With about 18 months to go before the planned opening of the new third set of locks, the Panama Canal is leaning on its old work horse, the Ellicott dredge “Mindi,” built in 1941!
The “Mindi” is currently working seven days a week near the famed Culebra Cut to widen a turning radius for the new bigger ships expected by 2017. The CEO of the Panama Canal, Jorge Quijano, invited Ellicott CEO Peter Bowe to his house for a special dinner, where he told Bowe, “Maybe we will retire her after the expansion is finished.” This dredging project is an important component in the $5 Billion expansion project.
Ironically at the same moment a newer, bigger, European cutter dredge sits idle nearby in the Panama Canal’s maintenance facility for repairs.
Also in the same vicinity you can see the enormous crane built by Germany for its World War II submarine effort (same time as the “Mindi”!), taken by the US Navy after the war. The Navy operated it for over 50 years before selling it to the Canal for $1 in 1998! This crane has a lifting capacity of 350 tons and is still supposed to be one of the world’s largest of its type.
Final historical note:
Ellicott was not low bidder to the US Government for the “Mindi.” We were high by about 1%, but were evaluated as low bidder due to faster delivery that we offered–then, as now, delivery is valuable!
“Why do you think Baltimore was so successful as a port?” asks Burt Kummerow, president of the Maryland Historical Society. Its location along the Chesapeake Bay? Its moderate climate? “No,” says Kummerow. “It was because of the immortal mud machine.”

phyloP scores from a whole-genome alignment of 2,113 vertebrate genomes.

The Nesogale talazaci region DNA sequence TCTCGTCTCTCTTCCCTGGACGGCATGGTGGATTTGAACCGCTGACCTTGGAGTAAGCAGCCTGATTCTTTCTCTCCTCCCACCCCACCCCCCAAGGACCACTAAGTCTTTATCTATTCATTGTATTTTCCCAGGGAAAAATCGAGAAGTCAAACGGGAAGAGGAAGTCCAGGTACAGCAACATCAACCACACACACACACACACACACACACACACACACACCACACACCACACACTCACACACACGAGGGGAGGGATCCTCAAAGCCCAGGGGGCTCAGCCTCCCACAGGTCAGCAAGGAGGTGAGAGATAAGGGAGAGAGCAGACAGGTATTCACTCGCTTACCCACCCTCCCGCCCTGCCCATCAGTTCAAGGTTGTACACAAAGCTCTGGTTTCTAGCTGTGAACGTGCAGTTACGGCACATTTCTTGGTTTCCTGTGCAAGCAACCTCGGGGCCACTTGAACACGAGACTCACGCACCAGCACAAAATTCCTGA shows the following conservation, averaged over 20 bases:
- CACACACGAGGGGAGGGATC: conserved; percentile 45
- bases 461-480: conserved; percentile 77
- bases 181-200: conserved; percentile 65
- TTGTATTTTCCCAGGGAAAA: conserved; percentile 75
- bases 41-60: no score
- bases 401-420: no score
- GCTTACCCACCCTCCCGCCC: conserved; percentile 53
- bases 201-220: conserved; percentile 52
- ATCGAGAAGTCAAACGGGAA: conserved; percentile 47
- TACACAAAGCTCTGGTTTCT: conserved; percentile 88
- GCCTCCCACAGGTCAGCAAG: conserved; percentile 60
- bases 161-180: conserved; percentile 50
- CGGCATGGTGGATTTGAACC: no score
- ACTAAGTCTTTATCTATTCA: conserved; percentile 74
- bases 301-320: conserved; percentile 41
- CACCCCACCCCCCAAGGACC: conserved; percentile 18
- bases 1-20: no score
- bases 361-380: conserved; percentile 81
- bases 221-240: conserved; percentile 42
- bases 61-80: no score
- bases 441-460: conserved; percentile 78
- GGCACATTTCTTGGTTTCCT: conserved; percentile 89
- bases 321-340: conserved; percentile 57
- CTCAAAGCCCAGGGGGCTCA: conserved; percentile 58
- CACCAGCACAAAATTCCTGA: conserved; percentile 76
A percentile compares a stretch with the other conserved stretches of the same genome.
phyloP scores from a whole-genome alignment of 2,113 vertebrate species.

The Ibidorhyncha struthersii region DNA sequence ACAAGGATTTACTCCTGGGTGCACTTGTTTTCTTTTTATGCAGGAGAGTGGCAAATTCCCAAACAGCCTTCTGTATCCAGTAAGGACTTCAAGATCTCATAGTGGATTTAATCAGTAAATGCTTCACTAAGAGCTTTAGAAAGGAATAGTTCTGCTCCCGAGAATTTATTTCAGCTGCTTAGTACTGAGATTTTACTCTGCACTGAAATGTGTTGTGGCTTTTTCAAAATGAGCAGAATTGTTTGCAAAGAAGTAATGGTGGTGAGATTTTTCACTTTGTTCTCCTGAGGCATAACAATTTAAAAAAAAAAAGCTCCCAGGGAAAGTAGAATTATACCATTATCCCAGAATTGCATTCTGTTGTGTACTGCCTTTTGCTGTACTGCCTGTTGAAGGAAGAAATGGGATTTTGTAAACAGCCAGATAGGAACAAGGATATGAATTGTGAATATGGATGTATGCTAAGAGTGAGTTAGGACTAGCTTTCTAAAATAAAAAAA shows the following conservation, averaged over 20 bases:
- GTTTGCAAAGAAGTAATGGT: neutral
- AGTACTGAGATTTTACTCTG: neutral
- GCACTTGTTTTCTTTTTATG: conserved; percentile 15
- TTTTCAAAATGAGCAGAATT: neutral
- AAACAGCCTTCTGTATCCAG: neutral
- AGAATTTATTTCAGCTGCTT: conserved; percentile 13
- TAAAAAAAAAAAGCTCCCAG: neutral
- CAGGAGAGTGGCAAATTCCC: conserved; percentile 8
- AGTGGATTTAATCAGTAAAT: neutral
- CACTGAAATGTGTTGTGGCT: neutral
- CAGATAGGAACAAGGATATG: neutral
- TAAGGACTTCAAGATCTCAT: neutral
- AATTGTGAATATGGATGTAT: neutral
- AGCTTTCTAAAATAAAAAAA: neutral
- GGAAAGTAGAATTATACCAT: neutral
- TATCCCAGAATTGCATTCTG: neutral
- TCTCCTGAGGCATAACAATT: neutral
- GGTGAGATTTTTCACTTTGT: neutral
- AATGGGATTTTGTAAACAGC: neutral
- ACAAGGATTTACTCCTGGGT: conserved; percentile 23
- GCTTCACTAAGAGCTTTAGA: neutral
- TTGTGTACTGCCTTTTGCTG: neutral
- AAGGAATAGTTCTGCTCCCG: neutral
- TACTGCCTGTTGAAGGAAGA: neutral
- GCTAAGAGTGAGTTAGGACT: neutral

Ah, the immortal mud machine. Like many East Coast harbors, Baltimore’s had–and still has– major issues with silt building up. Lucky for us, we had a key advantage: the dredge was invented right here.
Flour merchants John and Andrew Ellicott, whose ships required deep ports to transport their cargo, are generally credited with being the first to employ a crude dredge to dig out the harbor, starting in 1783. (And in fact, Baltimore-based Ellicott Dredges still produces equipment today.) But it was Capt. Stephen Colver and a design he patented in 1798 that really improved the port. According to Kummerow, Colver’s dredge, basically a floating barge with a “scoop” powered by horses or men who turned a windlass, could haul up to 25 cubic feet of mud in every scoop. Colver was paid 1 cent for each cubic foot of dirt his team raised, earning the captain a fine income of more than $5,800 a year.
For his workers, it was a lousy job by any measure, “Who could endure the odors of the mud thrown out in warm weather upon the wharves?” a newspaper editor opined. During winter, Colver plied his workers with copious amounts of liquor to keep them working and warm.
By 1806, in an attempt to save money, the city bought out Colver and installed a “superintendent of the mud machine” to oversee the work. The effort saved taxpayers $3,141 a year and the harbor, via increasingly advanced “mud machines,” has kept the port navigable–and successful–ever since.